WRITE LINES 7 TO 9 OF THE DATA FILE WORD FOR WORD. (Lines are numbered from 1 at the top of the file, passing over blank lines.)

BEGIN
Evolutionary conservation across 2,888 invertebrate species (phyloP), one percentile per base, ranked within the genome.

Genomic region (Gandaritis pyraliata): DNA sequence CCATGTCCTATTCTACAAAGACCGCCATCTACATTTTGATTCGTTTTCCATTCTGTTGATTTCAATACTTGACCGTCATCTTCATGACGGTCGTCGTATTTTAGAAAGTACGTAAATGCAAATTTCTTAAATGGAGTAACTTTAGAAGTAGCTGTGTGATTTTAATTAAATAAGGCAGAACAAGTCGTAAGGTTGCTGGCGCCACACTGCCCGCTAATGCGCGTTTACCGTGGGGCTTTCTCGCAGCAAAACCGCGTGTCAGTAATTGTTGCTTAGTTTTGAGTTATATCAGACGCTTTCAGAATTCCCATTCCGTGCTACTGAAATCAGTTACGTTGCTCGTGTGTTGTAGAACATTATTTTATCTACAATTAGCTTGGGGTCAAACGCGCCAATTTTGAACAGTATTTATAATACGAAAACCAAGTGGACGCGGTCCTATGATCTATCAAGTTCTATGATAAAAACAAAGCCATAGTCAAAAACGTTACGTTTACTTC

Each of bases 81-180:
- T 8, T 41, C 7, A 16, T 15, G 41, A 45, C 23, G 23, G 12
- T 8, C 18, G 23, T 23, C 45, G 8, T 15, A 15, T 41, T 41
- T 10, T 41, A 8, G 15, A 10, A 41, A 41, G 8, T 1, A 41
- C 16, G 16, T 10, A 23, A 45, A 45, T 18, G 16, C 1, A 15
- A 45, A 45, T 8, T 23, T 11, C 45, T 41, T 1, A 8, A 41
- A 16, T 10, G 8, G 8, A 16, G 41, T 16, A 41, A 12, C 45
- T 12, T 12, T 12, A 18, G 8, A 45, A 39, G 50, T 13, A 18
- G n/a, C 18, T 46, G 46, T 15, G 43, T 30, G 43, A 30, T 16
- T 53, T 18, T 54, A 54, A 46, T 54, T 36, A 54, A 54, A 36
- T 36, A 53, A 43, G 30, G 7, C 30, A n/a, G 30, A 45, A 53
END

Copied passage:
- C 16, G 16, T 10, A 23, A 45, A 45, T 18, G 16, C 1, A 15
- A 45, A 45, T 8, T 23, T 11, C 45, T 41, T 1, A 8, A 41
- A 16, T 10, G 8, G 8, A 16, G 41, T 16, A 41, A 12, C 45